Coke siphons groundwater while GoI may declare drought

COKE siphons groundwater while GoI may declare drought

The Government of Uttar Pradesh has been considering declaring drought in some parts of Varanasi. As a safeguard to protect declining groundwater levels, the government might even ask farmers to stop pumping water from their wells. Yet the Coca Cola bottling plant in Raja Talab, Mehndiganj village of Varanasi, has not been restricted from drawing lakhs of litres of water every day!

“Water levels in 9 out of 13 stations in Varanasi district have fallen below drought conditions” said a report from the Hydrology department of Government of India, released on 15 September 2007, in response to an application filed under the Right to Information Act by Nandlal Master, the leader of the Lok Samiti in Mehndiganj.


A recently released report from a regional hydrologist shows that the water-level conditions have actually gone worse. In 2006, 5 stations in Varanasi were reported to have drought or drought like conditions based on the water table. This year, 9 stations have reported such conditions in Varanasi.

“While local farmers are finding it difficult to access water with many hand-pumps running dry, and the government considering whether it should 'declare' the area as drought-striken (which might provide for some relief programmes), the Coca Cola plant at Rajatalab in Mehndiganj continues to pump hundreds of thousands of litres of water everyday. Their deep boring infrastructure and the drive for profit-making remains unaffected by the conditions of their neighbours” remarks Nandlal.

At the same time, the government feels that they need to act - and act by declaring that water from deeper levels cannot be pumped out for irrigation.

“Ironically UP Government is considering banning farmers from taking out water for irrigation but not stopping Coca Cola from taking out huge amounts of water for commercial purposes. It is also the question of who has the right to water – is it the local communities or private corporations?” asks a Varanasi-based social activist Vallabhacharya Pandey who represents Asha-Parivar.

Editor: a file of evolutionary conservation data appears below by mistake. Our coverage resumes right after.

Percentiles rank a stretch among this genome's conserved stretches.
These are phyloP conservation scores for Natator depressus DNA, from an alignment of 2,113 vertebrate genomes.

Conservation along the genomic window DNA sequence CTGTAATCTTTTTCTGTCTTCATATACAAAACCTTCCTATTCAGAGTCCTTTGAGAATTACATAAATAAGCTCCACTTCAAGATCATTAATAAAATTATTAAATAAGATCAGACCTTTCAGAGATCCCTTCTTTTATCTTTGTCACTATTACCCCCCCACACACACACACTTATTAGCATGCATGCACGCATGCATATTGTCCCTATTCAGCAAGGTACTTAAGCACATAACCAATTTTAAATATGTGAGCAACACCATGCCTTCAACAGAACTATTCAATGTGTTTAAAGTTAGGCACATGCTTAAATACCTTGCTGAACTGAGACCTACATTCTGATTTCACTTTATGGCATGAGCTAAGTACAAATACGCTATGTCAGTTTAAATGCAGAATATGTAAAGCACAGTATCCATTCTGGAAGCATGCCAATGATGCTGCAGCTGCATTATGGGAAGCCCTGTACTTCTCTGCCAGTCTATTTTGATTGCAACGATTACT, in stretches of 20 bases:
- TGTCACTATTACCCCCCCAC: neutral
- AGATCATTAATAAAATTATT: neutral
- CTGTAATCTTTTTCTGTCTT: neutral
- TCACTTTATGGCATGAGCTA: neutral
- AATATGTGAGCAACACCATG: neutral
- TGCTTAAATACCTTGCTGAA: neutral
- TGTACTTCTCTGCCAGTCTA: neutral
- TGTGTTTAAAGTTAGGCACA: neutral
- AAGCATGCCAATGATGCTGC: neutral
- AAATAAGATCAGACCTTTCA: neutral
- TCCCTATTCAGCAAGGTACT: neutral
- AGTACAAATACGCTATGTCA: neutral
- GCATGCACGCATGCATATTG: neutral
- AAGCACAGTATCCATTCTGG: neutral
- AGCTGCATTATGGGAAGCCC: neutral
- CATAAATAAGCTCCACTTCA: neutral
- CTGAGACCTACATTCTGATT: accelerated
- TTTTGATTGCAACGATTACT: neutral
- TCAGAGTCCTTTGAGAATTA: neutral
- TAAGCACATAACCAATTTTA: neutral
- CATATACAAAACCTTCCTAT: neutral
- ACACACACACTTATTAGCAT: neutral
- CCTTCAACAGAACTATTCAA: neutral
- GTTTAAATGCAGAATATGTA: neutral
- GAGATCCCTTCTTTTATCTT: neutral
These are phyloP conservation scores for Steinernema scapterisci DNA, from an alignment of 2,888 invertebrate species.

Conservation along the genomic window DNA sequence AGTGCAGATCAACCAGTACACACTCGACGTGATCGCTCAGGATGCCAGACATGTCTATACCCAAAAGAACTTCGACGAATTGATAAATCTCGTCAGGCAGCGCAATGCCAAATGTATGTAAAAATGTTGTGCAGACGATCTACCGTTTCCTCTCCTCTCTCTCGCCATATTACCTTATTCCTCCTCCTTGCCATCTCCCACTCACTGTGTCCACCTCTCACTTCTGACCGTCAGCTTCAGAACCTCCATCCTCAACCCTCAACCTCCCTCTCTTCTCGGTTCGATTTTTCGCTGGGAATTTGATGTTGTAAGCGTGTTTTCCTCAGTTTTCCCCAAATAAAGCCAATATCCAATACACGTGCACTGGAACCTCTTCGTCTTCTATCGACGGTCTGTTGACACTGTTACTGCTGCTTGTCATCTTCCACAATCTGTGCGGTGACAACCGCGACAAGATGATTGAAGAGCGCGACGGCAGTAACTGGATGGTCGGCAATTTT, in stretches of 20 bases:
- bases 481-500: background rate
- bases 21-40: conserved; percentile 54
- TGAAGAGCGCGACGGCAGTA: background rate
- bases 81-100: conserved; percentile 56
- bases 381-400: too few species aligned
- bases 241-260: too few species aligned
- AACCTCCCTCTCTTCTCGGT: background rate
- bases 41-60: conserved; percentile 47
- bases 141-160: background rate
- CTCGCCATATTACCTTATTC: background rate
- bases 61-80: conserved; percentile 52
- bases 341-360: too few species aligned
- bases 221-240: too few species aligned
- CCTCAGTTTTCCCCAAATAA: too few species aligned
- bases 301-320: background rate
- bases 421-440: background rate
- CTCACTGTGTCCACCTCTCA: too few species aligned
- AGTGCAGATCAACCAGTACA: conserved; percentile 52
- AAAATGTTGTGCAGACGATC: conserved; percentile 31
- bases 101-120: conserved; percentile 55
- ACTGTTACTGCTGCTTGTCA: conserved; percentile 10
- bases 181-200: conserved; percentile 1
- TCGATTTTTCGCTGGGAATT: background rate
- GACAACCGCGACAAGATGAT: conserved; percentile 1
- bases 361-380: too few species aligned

Equity and rights, cultural and ethical issues are essential to be addressed when dealing with limited water resources. “Imbalances between availability and demand, the degradation of groundwater and surface water quality, inter-sectoral competition, interregional and international disputes, all centre around the question of how to cope with scarce water resources” commented Nandlal.

It is yet to be seen whether Government will also consider stopping Coca Cola bottling plant from taking out groundwater for commercial purposes apart from Government’s present move to consider stopping farmers from using groundwater for irrigation in these areas reporting water scarcity at alarming levels.

As natural rights, water rights are usufructuary rights (water can be used but not owned). People have a right to life and the resources that sustain it, such as water. The necessity of water to life is why, under customary laws, the right to water has been accepted as a natural, social fact.

That is why governments and corporations cannot alienate people of their water rights. Water rights come from nature and creation. They flow from the laws of nature, not from the rules of the market.

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